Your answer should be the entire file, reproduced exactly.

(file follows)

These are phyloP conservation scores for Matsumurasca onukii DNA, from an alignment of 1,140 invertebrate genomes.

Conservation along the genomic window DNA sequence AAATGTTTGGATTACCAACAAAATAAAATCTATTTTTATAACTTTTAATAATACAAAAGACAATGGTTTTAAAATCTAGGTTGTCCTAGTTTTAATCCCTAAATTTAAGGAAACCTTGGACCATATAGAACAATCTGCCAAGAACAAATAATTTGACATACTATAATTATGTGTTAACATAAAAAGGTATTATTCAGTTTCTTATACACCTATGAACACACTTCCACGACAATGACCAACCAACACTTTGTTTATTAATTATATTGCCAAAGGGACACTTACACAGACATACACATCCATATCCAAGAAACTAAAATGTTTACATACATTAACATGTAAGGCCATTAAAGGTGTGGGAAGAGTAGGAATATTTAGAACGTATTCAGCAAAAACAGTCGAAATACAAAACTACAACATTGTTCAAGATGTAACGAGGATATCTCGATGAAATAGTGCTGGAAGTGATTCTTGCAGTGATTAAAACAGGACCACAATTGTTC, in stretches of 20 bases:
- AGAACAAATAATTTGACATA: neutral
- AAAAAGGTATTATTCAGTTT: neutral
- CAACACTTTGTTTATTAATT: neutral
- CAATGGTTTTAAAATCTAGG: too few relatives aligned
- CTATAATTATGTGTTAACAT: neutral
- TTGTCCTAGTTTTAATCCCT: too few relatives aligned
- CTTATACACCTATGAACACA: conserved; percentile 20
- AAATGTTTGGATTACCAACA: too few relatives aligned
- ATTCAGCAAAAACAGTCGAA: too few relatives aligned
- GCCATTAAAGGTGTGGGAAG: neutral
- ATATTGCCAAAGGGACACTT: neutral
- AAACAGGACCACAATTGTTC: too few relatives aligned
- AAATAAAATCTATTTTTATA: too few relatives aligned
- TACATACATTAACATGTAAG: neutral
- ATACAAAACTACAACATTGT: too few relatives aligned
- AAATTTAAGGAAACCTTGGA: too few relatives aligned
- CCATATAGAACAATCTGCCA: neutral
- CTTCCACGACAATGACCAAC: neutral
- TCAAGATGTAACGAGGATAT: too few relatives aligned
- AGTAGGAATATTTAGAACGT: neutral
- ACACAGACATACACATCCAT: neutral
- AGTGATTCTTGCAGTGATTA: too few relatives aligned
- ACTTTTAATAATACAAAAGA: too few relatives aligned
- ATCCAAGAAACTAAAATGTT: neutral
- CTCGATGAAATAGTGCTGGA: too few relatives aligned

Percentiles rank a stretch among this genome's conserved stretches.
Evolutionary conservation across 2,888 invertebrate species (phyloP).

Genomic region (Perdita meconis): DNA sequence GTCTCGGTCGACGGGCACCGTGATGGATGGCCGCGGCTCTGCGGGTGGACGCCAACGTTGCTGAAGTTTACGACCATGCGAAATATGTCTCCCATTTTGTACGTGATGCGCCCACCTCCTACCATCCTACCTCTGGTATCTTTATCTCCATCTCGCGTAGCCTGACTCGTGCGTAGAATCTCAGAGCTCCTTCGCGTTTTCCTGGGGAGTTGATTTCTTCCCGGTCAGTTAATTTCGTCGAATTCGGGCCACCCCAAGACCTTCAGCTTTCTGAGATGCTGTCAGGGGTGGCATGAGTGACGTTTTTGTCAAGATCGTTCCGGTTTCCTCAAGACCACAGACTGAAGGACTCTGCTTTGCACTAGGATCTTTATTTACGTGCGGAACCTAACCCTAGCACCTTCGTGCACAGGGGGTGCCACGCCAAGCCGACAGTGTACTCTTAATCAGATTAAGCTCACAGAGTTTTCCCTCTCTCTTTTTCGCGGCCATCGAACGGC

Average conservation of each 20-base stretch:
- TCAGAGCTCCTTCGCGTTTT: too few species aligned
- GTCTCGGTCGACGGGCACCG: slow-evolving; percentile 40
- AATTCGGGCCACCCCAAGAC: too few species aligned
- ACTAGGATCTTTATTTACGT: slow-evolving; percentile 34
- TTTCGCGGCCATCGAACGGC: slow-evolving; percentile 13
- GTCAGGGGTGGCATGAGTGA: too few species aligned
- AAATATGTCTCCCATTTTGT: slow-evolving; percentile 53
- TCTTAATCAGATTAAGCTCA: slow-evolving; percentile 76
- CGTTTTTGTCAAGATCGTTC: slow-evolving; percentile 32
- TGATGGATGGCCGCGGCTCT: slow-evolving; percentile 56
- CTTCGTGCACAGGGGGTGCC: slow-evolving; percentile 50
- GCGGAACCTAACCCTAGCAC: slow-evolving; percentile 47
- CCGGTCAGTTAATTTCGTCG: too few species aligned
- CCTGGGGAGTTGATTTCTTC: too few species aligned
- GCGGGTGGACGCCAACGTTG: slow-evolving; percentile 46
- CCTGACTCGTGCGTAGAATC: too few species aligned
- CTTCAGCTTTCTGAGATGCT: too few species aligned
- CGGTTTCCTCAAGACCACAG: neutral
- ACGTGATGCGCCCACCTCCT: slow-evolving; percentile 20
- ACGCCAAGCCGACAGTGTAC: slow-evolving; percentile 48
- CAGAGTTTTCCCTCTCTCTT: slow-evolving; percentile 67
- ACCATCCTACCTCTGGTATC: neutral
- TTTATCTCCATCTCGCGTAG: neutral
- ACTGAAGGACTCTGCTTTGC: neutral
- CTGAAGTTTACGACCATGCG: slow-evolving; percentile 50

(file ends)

These are phyloP conservation scores for Matsumurasca onukii DNA, from an alignment of 1,140 invertebrate genomes.

Conservation along the genomic window DNA sequence AAATGTTTGGATTACCAACAAAATAAAATCTATTTTTATAACTTTTAATAATACAAAAGACAATGGTTTTAAAATCTAGGTTGTCCTAGTTTTAATCCCTAAATTTAAGGAAACCTTGGACCATATAGAACAATCTGCCAAGAACAAATAATTTGACATACTATAATTATGTGTTAACATAAAAAGGTATTATTCAGTTTCTTATACACCTATGAACACACTTCCACGACAATGACCAACCAACACTTTGTTTATTAATTATATTGCCAAAGGGACACTTACACAGACATACACATCCATATCCAAGAAACTAAAATGTTTACATACATTAACATGTAAGGCCATTAAAGGTGTGGGAAGAGTAGGAATATTTAGAACGTATTCAGCAAAAACAGTCGAAATACAAAACTACAACATTGTTCAAGATGTAACGAGGATATCTCGATGAAATAGTGCTGGAAGTGATTCTTGCAGTGATTAAAACAGGACCACAATTGTTC, in stretches of 20 bases:
- AGAACAAATAATTTGACATA: neutral
- AAAAAGGTATTATTCAGTTT: neutral
- CAACACTTTGTTTATTAATT: neutral
- CAATGGTTTTAAAATCTAGG: too few relatives aligned
- CTATAATTATGTGTTAACAT: neutral
- TTGTCCTAGTTTTAATCCCT: too few relatives aligned
- CTTATACACCTATGAACACA: conserved; percentile 20
- AAATGTTTGGATTACCAACA: too few relatives aligned
- ATTCAGCAAAAACAGTCGAA: too few relatives aligned
- GCCATTAAAGGTGTGGGAAG: neutral
- ATATTGCCAAAGGGACACTT: neutral
- AAACAGGACCACAATTGTTC: too few relatives aligned
- AAATAAAATCTATTTTTATA: too few relatives aligned
- TACATACATTAACATGTAAG: neutral
- ATACAAAACTACAACATTGT: too few relatives aligned
- AAATTTAAGGAAACCTTGGA: too few relatives aligned
- CCATATAGAACAATCTGCCA: neutral
- CTTCCACGACAATGACCAAC: neutral
- TCAAGATGTAACGAGGATAT: too few relatives aligned
- AGTAGGAATATTTAGAACGT: neutral
- ACACAGACATACACATCCAT: neutral
- AGTGATTCTTGCAGTGATTA: too few relatives aligned
- ACTTTTAATAATACAAAAGA: too few relatives aligned
- ATCCAAGAAACTAAAATGTT: neutral
- CTCGATGAAATAGTGCTGGA: too few relatives aligned

Percentiles rank a stretch among this genome's conserved stretches.
Evolutionary conservation across 2,888 invertebrate species (phyloP).

Genomic region (Perdita meconis): DNA sequence GTCTCGGTCGACGGGCACCGTGATGGATGGCCGCGGCTCTGCGGGTGGACGCCAACGTTGCTGAAGTTTACGACCATGCGAAATATGTCTCCCATTTTGTACGTGATGCGCCCACCTCCTACCATCCTACCTCTGGTATCTTTATCTCCATCTCGCGTAGCCTGACTCGTGCGTAGAATCTCAGAGCTCCTTCGCGTTTTCCTGGGGAGTTGATTTCTTCCCGGTCAGTTAATTTCGTCGAATTCGGGCCACCCCAAGACCTTCAGCTTTCTGAGATGCTGTCAGGGGTGGCATGAGTGACGTTTTTGTCAAGATCGTTCCGGTTTCCTCAAGACCACAGACTGAAGGACTCTGCTTTGCACTAGGATCTTTATTTACGTGCGGAACCTAACCCTAGCACCTTCGTGCACAGGGGGTGCCACGCCAAGCCGACAGTGTACTCTTAATCAGATTAAGCTCACAGAGTTTTCCCTCTCTCTTTTTCGCGGCCATCGAACGGC

Average conservation of each 20-base stretch:
- TCAGAGCTCCTTCGCGTTTT: too few species aligned
- GTCTCGGTCGACGGGCACCG: slow-evolving; percentile 40
- AATTCGGGCCACCCCAAGAC: too few species aligned
- ACTAGGATCTTTATTTACGT: slow-evolving; percentile 34
- TTTCGCGGCCATCGAACGGC: slow-evolving; percentile 13
- GTCAGGGGTGGCATGAGTGA: too few species aligned
- AAATATGTCTCCCATTTTGT: slow-evolving; percentile 53
- TCTTAATCAGATTAAGCTCA: slow-evolving; percentile 76
- CGTTTTTGTCAAGATCGTTC: slow-evolving; percentile 32
- TGATGGATGGCCGCGGCTCT: slow-evolving; percentile 56
- CTTCGTGCACAGGGGGTGCC: slow-evolving; percentile 50
- GCGGAACCTAACCCTAGCAC: slow-evolving; percentile 47
- CCGGTCAGTTAATTTCGTCG: too few species aligned
- CCTGGGGAGTTGATTTCTTC: too few species aligned
- GCGGGTGGACGCCAACGTTG: slow-evolving; percentile 46
- CCTGACTCGTGCGTAGAATC: too few species aligned
- CTTCAGCTTTCTGAGATGCT: too few species aligned
- CGGTTTCCTCAAGACCACAG: neutral
- ACGTGATGCGCCCACCTCCT: slow-evolving; percentile 20
- ACGCCAAGCCGACAGTGTAC: slow-evolving; percentile 48
- CAGAGTTTTCCCTCTCTCTT: slow-evolving; percentile 67
- ACCATCCTACCTCTGGTATC: neutral
- TTTATCTCCATCTCGCGTAG: neutral
- ACTGAAGGACTCTGCTTTGC: neutral
- CTGAAGTTTACGACCATGCG: slow-evolving; percentile 50